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Saturday, 30 May 2015

ILE - Intuitive Logical Energiser

This is the type profile for the Intuitive Logical Energiser (ILE). To see more type profiles, click here.


Albert Einstein
1. Ideas
ILEs are best characterised by their rampant curiosity for the latest idea to enter their heads. When they discover something new, they can intuitively grasp its potential to illuminate alternative avenues and open previously unconsidered windows. Those ideas which are most packed with possibility entice the ILE and can capture their obsessive interest until its potential has been fully explored. The more complex the idea and the more applicable it is to a variety of different situations, the longer the ILEs attention can be held. However, at some point another, shinier idea presents itself and the ILE will dart after the latest fascination, leaving the debris of numerous projects in their wake. ILEs tend to have a very broad range of different, unusual interests and will casually talk about these areas with others, likely sticking in their memories as a particularly curious person. The ILE draws from a large breadth of different topics or fields and is not hesitant to jump between them as and when the opportunity arises, often having something out-of-the-box to say in each situation, whether or not the thing said was entirely relevant.

2. Laws
Aušra Augustinavičiūtė
In their pursuit of limitless potential, the ILE readily and rapidly systemises the content of their ideas into a structural form. Usually when exploring an idea, they will be formulating the integral qualities that make it up, sussing out how it is, why it is, which parts are necessary for meaning to be preserved and which can be dropped while retaining the core. Similarly, ILEs see beauty in the symmetrical nature of theories, and will try to make sure things match up on both sides, with any ends nicely tied. With ease, an ILE can take an abstract concept by the horns and chop it up into its essential parts, before then playing around with its fragments to create new ideas in various degrees of oddity. In each case, the ILE may relish taking ideas to logical absurdities, especially if doing so pushes the envelope in some way. ILEs tend to place an emphasis on people making internal logical sense in their discussions and debates. However, their consistency is usually limited to that particular situation, with ILEs creating a good, clear argument in one conversation, but then debating a completely different line in another. For ILEs, this does not matter so much; multiple choice keeps things interesting, as long as each option is internally well reasoned. Usually this manifests in an ILE adopting a particular, overall position, but being able to explain how should an assumption be false, they would have a rather different, but equally interesting, position.


Steven Spielberg
3. Force
ILEs are never so rebellious as when they feel that they are being limited or deprived by someone else. In such situations, they will be ready to push back and stand up for themselves. When in a position of leadership, ILEs will understand that they have to take charge, and although reluctant, will assert themselves where needed. However, ILEs are not natural fighters and dislike harsh action that silences alternative views. Although capable of great determination and energy when fixated on a particular interest, such willpower quickly dies down when they lose interest and they lack the ability to force themselves to do anything they might find boring. Furthermore, tackling a problem head on seems rather simple to the tastes of the ILE, who would much rather look around the problem, seeing if there is some previously unconsidered way in which things could be achieved more interestingly. ILEs dislike having to make their bodies undergo conscious strain, and greatly prefer relaxing environments where everyone is getting along peacefully. ILEs feel displeasure around aggressive emotions, such as anger, preferring a continuous state of happiness and content. When forced to be forceful by external pressures, an ILE will try to handle the problem, but this often fails at the point of doing so while maintaining the trust and support of their friends. The ILE's attempt to get their way in the social environment lacks subtlety, with people seeing the ILE as manipulative and making them a social pariah.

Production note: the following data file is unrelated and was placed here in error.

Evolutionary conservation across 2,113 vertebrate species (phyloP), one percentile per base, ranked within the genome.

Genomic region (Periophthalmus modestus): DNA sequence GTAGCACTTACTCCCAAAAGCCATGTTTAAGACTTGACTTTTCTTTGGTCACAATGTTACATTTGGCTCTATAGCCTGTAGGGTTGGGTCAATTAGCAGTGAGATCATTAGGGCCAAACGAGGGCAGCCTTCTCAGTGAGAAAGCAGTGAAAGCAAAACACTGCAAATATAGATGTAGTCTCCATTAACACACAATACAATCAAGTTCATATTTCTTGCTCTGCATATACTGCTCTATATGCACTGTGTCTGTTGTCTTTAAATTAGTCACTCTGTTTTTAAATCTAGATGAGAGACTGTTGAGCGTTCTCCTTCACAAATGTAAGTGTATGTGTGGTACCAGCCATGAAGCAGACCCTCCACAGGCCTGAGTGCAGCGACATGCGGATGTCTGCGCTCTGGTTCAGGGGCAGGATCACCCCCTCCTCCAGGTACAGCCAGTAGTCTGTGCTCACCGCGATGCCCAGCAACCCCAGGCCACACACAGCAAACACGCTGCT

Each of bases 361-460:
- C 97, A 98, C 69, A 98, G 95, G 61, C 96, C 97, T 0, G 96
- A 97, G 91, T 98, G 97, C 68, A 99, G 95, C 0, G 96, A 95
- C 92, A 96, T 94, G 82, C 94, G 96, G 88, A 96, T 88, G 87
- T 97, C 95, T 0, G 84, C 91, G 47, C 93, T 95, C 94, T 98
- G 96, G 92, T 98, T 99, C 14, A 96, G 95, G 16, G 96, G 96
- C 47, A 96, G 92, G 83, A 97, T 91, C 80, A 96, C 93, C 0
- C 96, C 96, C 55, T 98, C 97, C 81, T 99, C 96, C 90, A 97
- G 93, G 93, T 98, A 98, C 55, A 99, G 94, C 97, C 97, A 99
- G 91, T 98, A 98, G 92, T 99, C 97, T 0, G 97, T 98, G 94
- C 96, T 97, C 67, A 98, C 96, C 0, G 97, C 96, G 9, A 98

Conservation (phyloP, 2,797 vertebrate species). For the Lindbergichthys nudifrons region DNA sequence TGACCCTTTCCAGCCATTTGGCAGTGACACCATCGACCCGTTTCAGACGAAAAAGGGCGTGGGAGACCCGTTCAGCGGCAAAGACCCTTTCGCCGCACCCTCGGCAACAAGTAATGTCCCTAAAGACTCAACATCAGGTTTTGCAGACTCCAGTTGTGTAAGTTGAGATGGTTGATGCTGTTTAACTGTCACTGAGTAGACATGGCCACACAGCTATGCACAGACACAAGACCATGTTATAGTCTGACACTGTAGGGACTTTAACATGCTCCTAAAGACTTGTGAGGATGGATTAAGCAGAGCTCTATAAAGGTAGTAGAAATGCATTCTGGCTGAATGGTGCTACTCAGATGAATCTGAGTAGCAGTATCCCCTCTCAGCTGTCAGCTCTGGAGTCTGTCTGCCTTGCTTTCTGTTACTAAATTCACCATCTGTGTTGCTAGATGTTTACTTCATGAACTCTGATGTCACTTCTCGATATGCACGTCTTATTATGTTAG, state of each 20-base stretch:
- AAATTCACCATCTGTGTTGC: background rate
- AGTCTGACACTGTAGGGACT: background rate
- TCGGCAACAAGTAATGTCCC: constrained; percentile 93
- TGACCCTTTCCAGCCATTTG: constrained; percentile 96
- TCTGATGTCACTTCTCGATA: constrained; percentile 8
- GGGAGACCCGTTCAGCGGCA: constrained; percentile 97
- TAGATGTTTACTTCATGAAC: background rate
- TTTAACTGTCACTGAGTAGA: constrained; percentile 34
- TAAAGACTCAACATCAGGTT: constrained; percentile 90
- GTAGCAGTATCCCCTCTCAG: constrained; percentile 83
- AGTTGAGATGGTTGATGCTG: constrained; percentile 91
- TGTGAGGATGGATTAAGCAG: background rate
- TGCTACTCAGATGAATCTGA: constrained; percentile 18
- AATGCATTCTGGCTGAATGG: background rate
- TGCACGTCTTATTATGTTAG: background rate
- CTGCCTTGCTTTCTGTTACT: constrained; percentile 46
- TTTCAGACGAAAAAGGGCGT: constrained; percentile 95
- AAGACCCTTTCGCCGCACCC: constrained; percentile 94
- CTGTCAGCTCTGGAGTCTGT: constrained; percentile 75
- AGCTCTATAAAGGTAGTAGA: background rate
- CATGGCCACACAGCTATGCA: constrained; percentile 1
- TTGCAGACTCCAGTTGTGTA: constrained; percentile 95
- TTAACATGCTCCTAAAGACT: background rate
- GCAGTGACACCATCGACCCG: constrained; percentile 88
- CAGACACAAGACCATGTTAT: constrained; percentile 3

4. Relations
Tina Fey
Although able to look through a wider range of ideas and material than most, the ILE is hampered in their ability to derive personal attitudes from what they encounter. It is rare for an ILE to form set value judgements of things, such as whether they feel something is 'good' or 'bad' and even rarer for them to admit to having done so. For an ILE, such feelings are invalid and unjustified, not being worth talking about. As such, ILEs can often repress their personal attitudes and act as if they do not have them, making them non-judgemental often to the extreme. Often an ILE will be friendly to all, and may unscrupulously spend time chatting to people that others may find morally detestable. They may even be friendly with people that they themselves do not like, but will not admit to not liking. Similarly, their own ideals may suggest a defected moral compass, with them occasionally forming logical conclusions that others may find personally abhorrent. ILEs will have little idea of the closeness of others in relation to them and not care to fix this, possibly neglecting their old friends for interesting strangers and disappearing from people's lives without telling them. They may not instinctively know that something said was in confidence and assume it was public information, telling everyone and unwittingly burning a bridge. Similarly, they themselves can alternate between being a completely open book for any and all information, no matter how personal or private, to a completely closed book, not trusting anyone with the truth as they do not even attempt to discriminate between a 'good' person and a 'bad' person. In this way, they tend to make poor close friends and rarely maintain such relations for long before the other person breaks it off. For ILEs, any individual person is far less important than the novel situations they can provide. 


Leonardo da Vinci
5. Senses